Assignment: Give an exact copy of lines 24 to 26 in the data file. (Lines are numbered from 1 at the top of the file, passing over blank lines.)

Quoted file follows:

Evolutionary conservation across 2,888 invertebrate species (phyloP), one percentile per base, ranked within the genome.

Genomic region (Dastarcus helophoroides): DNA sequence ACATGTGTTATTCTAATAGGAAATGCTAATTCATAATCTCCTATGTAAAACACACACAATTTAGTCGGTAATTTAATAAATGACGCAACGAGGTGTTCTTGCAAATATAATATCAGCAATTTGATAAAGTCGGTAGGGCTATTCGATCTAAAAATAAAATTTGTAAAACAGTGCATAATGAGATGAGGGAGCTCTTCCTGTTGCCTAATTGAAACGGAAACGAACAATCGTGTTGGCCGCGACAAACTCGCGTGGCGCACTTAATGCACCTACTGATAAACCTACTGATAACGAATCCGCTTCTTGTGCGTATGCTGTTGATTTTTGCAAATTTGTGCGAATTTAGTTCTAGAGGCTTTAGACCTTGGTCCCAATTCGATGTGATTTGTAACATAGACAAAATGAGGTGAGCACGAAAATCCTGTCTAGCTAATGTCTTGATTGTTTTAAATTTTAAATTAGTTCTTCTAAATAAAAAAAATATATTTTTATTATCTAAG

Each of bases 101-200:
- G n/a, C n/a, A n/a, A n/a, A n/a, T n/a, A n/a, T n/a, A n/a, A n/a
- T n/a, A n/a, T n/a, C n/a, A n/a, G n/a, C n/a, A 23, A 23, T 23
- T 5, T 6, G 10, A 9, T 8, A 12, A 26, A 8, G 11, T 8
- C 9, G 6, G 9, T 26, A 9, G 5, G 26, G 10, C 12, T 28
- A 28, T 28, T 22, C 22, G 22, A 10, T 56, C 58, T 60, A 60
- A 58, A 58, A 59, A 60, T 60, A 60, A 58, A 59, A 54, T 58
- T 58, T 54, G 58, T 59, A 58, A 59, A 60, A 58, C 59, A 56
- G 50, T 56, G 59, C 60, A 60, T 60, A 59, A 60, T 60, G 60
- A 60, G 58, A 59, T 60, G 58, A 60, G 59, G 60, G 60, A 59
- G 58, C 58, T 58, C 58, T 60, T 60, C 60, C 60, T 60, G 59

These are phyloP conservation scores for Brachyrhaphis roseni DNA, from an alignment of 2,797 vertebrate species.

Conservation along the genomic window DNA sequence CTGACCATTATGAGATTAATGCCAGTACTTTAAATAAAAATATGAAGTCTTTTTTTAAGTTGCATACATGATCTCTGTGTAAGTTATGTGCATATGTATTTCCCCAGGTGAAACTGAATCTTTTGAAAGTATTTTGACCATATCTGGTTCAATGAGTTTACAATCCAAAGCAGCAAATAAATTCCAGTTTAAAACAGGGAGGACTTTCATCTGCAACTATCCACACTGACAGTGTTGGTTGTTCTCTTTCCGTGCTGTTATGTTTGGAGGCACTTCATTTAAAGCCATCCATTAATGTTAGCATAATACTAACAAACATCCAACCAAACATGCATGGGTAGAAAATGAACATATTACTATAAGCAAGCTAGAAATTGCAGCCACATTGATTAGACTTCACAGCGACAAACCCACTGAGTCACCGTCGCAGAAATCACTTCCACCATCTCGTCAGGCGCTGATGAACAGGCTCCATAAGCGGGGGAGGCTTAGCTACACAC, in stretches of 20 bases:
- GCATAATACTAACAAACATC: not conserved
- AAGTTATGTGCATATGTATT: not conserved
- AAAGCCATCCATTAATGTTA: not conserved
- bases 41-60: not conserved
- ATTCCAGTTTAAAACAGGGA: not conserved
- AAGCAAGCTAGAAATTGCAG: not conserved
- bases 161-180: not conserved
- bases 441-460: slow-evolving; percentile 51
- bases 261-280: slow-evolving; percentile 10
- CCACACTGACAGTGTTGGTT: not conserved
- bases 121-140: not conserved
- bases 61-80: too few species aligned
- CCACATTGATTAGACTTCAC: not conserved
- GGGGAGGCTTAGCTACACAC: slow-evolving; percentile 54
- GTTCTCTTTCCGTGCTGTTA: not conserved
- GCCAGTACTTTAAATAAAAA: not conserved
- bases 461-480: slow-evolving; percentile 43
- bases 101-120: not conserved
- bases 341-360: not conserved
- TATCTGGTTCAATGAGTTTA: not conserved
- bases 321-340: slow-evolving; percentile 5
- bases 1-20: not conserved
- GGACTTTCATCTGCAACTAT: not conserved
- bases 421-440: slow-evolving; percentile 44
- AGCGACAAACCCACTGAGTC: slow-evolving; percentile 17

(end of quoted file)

- bases 261-280: slow-evolving; percentile 10
- CCACACTGACAGTGTTGGTT: not conserved
- bases 121-140: not conserved